So, in closing, I wanted to say “thanks”. Thanks for all that I learned in the four years of taking this class, and for helping me to become a better teacher for my students. I hope that the tools that I have been given in this class will help me to always continue to evolve my abilities as an educator – my students deserve the very best I can give them!

For my next inquiry blog, I would like to discuss the whole “star” concept that my colleague, David Dayton, has been using with his 5th and 6th grade band students.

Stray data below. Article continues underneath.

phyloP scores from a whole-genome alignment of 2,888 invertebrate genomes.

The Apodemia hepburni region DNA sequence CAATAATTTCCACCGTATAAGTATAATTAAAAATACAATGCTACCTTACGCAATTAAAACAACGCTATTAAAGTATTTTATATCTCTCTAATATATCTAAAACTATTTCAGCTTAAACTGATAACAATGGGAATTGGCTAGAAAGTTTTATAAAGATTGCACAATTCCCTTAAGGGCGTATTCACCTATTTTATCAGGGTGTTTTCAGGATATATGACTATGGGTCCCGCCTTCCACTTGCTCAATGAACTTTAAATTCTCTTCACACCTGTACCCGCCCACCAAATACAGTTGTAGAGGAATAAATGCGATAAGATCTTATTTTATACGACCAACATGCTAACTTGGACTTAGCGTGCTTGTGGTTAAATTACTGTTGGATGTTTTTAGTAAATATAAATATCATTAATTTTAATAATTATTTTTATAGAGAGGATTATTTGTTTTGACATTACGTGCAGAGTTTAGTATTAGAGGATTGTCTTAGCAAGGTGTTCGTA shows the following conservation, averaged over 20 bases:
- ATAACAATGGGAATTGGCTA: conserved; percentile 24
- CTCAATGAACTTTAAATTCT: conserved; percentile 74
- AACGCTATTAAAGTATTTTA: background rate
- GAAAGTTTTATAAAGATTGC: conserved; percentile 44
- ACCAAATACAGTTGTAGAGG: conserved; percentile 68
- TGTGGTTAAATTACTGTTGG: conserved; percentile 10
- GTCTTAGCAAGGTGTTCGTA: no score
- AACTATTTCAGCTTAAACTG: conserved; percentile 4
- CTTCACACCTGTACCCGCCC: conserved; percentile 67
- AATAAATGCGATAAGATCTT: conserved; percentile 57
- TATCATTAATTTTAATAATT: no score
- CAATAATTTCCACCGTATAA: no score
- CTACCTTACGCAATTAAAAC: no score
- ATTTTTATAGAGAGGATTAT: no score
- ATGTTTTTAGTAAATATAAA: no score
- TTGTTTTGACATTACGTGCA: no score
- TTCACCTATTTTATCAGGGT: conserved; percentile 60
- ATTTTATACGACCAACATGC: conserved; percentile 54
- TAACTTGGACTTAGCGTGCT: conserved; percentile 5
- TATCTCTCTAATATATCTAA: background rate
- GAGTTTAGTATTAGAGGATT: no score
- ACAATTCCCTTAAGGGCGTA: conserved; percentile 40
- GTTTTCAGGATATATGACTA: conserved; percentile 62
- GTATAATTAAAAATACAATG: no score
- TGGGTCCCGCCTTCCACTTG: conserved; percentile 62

I had been discussing our whole inquiry process with Dave, what our inquiry question was, and what we had hoped to accomplish by the end of this year’s class. Now, Dave and I have been discussing the whole issue of students lack of effort and motivation in our classes for some time now, so really digging into this concept seemed to be the next logical thing to do. Dave has been saying that “maybe if the students reeived some sort of reward it may help” for years. So, we started kicking around some ideas as to what would be an appropriate reward that might get students more motivated to practice their band instruments at home. We discussed extra credit in the gradebook, we discussed special classs privileges, we even discussed a way to give those who practiced a pizza party. None of these really clicked with either one of us. Then Dave said, “what if we just give the students a gold star for every line that they practice in the book; but only if they show by their performance that they have actually worked on it and that they have actually made improvements on it!” This sounded like a great idea to me!!!  So, how was this going to work, anyways??? Dave said, “let me try it with the 5th and 6th grade band students first and see if it works with them. If it does, next year we’ll try it with the 7th and 8th grade band students as well!” So, I asked Dave what exactly would the students have to do in order to earn a star??? He said that each day he was going to allow the students to play certain lines individually for him during class, and again, if they played them well, or could at least demonstrate that they had worked on them and made improvements, that student would be awarded a star. Dave also printed up wallposter-sized charts with all of the students names on them – he printed up a chart with all of his 5th graders names on it, and one with all of his 6th graders names on it. Once he started putting stars on these, students started counting how many stars they had, as well as counting the number of stars that their classmates had earned. Now it had officially become a contest!!! Students became very competitive with each other in seeing who could earn the most stars. So far this concept seems to be getting the students tol practice more outside of the classroom, which in turn is improving their individual playing abilities. Next year, Dave and I will try this with the 7th and 8th grade band students and see if we get the same results!!!